Power Moves: 7 Career Strategies That Work - Black Enterprise

7 Career Strategies That Work

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1. Embrace and ma ster change. Rethink your approach to work and step up your game. Training is essential to develop the tech and project management skills needed to stay current in the job market or transition into a new industry. Social media maven Anderson maintains more companies require recruits to have capabilities such as the ability to manage online communities. According to NYUL’s Ramadar, job seekers, especially mid-career professionals, will be forced to go back to school to gain new credentials. She says: “Isn’t  three months in class getting a new certification better than six months of unemployment?”

2. Critically evaluate yourself. Asserts ELC’s Donald: “Knowing yourself is the most powerful thing you can do in your job search. No. 2 is knowing how others view you.” To full identify such strengths and weaknesses, conduct a 360-degree assessment in which you get a range of people you have worked with–managers, peers and those who reported to you–to weigh in. Moreover, he stresses job seekers to “not talk about what you did, talk about what you’ve accomplished.” Chris Lennon, SVP and Managing Director of Executive Search Practice for head hunter The Marquin Group adds that you should not “neglect any piece of your PIE,”  an acronym that stands for performance (what you do); image (what people think you do); and exposure (how many people know what you do). “Black people concentrate too much on the P and not enough on the I and E.”

3. Increase your exposure through social media. Our experts say plugging your resume into online job sites is outmoded these days. Employers now use social media to spot new hires. Panelist Deon Barber, president of the enterprise staffing unit of The Bartech Group (No. 21 on the BE INDUSTRIAL/SERVICE COMPANIES list with $190 million in revenues), says acquire at least 250 connections to gain the exposure that would lead to opportunities. Anderson advises employing such tools as Google Alerts to manage your reputation and Twitter to build relationships. Rule of thumb: 20% of your tweets should focus on you and the other 80% on information that’s useful to others.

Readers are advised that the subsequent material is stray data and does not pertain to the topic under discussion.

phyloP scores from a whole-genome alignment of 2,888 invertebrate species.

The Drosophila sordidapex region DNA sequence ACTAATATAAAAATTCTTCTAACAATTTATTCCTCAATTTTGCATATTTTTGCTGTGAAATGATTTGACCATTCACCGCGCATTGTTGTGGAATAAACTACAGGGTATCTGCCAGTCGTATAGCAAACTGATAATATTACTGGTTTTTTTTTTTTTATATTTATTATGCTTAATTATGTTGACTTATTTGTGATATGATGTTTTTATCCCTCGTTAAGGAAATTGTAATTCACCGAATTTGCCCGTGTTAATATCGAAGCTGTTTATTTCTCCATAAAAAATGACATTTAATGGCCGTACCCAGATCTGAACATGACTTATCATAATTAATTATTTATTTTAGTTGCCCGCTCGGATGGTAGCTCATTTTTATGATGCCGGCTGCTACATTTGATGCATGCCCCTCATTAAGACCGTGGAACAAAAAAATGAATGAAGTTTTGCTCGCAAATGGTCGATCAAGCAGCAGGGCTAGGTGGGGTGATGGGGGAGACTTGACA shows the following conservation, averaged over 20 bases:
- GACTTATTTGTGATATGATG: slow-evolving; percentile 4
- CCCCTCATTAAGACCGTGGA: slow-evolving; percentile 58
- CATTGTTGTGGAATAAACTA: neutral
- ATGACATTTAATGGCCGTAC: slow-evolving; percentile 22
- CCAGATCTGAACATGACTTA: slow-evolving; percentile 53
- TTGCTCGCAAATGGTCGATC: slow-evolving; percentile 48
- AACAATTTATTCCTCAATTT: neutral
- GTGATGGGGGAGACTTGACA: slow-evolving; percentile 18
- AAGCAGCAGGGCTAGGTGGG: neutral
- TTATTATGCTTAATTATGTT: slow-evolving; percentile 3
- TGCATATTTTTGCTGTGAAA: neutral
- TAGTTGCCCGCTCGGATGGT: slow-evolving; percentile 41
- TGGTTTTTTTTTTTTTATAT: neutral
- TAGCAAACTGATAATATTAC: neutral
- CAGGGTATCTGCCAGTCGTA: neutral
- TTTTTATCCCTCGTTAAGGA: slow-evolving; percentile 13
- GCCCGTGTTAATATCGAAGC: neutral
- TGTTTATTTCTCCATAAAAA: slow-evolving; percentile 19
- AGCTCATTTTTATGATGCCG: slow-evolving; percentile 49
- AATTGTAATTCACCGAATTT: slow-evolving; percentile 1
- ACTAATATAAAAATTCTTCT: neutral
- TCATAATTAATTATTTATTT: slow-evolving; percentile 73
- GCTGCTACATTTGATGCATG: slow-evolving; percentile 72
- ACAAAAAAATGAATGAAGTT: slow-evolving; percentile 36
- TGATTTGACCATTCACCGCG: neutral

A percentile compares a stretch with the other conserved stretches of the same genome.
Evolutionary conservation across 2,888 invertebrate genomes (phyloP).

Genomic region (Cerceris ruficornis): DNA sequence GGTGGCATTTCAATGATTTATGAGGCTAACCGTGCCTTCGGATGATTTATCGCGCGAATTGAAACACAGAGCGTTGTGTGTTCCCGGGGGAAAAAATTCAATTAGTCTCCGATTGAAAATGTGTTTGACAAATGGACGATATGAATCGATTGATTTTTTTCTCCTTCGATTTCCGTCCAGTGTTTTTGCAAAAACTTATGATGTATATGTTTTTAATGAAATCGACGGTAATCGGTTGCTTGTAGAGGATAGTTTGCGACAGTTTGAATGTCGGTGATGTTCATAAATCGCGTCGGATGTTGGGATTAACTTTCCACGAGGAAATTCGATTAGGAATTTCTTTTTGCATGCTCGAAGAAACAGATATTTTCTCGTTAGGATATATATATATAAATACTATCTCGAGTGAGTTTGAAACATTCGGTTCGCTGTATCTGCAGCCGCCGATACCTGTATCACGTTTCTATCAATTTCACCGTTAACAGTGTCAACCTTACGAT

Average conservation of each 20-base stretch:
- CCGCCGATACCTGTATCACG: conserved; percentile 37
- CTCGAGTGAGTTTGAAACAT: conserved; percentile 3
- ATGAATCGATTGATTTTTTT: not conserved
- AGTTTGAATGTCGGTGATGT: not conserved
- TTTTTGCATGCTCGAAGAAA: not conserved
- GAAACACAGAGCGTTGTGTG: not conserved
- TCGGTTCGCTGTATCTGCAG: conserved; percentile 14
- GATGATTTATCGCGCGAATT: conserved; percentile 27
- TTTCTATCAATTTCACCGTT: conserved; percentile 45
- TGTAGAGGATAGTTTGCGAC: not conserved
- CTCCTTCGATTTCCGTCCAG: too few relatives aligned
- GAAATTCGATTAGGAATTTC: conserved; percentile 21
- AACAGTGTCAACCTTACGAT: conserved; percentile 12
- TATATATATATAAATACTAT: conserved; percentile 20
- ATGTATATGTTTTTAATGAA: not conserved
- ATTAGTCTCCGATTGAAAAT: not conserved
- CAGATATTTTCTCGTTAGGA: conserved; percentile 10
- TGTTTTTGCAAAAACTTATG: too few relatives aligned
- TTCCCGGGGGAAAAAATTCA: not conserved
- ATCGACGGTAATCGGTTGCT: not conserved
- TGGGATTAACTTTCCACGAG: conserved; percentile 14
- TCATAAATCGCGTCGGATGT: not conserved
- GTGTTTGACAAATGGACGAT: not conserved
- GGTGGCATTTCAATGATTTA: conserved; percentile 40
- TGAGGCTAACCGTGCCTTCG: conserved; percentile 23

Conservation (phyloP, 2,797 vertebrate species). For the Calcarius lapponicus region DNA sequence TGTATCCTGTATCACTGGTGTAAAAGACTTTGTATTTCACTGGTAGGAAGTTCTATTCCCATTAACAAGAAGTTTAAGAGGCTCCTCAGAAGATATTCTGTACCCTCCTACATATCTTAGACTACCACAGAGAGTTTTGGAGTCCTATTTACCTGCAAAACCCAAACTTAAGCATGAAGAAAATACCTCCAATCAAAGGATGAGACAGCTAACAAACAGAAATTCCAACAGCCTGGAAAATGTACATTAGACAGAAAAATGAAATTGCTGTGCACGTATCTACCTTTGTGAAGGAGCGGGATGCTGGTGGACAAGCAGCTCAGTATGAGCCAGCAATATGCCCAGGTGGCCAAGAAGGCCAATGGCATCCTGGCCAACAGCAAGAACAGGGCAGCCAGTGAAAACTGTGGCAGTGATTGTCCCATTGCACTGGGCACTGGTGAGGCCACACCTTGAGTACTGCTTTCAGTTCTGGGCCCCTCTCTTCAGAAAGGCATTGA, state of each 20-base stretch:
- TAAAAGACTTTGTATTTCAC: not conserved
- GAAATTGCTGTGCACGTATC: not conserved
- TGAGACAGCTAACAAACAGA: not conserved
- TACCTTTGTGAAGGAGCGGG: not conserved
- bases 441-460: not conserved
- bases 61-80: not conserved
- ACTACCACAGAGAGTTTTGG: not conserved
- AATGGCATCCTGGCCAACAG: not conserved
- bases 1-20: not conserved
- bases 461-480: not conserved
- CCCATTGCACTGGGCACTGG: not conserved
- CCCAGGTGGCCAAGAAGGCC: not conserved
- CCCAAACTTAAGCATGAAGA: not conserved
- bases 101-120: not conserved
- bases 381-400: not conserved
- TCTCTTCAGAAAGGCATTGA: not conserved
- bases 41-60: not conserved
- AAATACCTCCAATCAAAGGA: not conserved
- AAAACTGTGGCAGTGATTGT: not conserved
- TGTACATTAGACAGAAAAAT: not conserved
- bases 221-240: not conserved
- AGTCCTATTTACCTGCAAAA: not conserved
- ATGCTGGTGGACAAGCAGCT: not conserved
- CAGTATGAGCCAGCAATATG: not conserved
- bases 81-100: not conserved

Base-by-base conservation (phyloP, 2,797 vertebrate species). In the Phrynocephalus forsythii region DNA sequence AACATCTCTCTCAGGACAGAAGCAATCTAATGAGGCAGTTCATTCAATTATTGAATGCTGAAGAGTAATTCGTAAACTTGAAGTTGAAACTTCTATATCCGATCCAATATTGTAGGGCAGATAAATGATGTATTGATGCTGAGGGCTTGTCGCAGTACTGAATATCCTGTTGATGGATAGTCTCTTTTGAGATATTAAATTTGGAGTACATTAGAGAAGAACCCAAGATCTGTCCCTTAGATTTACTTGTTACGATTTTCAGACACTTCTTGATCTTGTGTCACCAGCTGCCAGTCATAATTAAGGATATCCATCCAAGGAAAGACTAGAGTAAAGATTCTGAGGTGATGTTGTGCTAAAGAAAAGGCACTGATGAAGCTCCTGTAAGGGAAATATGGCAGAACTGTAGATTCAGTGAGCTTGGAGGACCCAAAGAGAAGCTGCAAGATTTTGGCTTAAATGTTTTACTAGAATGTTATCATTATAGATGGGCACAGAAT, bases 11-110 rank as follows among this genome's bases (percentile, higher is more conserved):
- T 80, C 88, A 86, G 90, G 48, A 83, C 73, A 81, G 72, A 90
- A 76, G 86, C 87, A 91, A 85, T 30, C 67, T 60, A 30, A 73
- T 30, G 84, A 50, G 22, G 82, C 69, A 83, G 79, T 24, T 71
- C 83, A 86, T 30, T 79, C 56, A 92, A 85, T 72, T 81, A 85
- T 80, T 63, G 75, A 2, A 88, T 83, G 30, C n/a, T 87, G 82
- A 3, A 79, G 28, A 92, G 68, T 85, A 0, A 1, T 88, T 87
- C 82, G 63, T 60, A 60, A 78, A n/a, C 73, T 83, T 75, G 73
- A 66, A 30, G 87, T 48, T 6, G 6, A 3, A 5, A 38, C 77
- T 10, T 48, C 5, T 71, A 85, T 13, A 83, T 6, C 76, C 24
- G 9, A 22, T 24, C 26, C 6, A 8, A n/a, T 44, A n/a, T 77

4. Compete on a global scale. Ronald Mitchell, CEO of career development firm CareerCore Inc. bluntly states you have no choice. As companies, large and small, continue to outsource services to save costs and maximize profits, American workers must work harder to make themselves attractive prospects. Engage in comprehensive research of prospective employers to develop your value proposition to that organization. “Black people are no longer competing against White people for jobs,” he says. “We’re competing against China and India. Adopt a global perspective and take responsibility for your career development.”

5. Become a free agent. One subject debated throughout the forum was whether you should buy a job as a business-building entrepreneur or a self-employed consultant. Valentine says decide whether it’s best for you to “pursue entrepreneurship or retool your career. It depends on your DNA. Focus on pursuing your passion.” Mitchell takes a different view. Launching a full-fledged enterprise may be too painstaking for the uninitiated. You can find temp assignments quicker by applying your skills through  self-employment instead. Ramadar adds that self-employment can fill in gaps on your resume as well.

6. Find sweet spots in growth industries. Due to new federal government regulations, industries like healthcare and finance offer a myriad of opportunities. But Barber admits you have to “go granular” to identify niches in  hot sectors. For instance, the high-demand jobs in IT include cloud computing, enterprise architecture, business intelligence, IT security and network architecture. Be aware that a sweet spot today may be a dead end tomorrow.

7. Volunteer for that new job. Beaty first met Dress for Success CEO Joi Gordon in 2010 at the Black Enterprise Entrepreneurs Conference. Impressed by the organization’s mission, she landed her VP job after enthusiastically working as an unpaid volunteer and demonstrating her skills sets and management prowess. “Find your gift and figure out how to offer it in service to the world,” she says. “Stop saying you won’t work for free. It’s better than sitting at home for free.”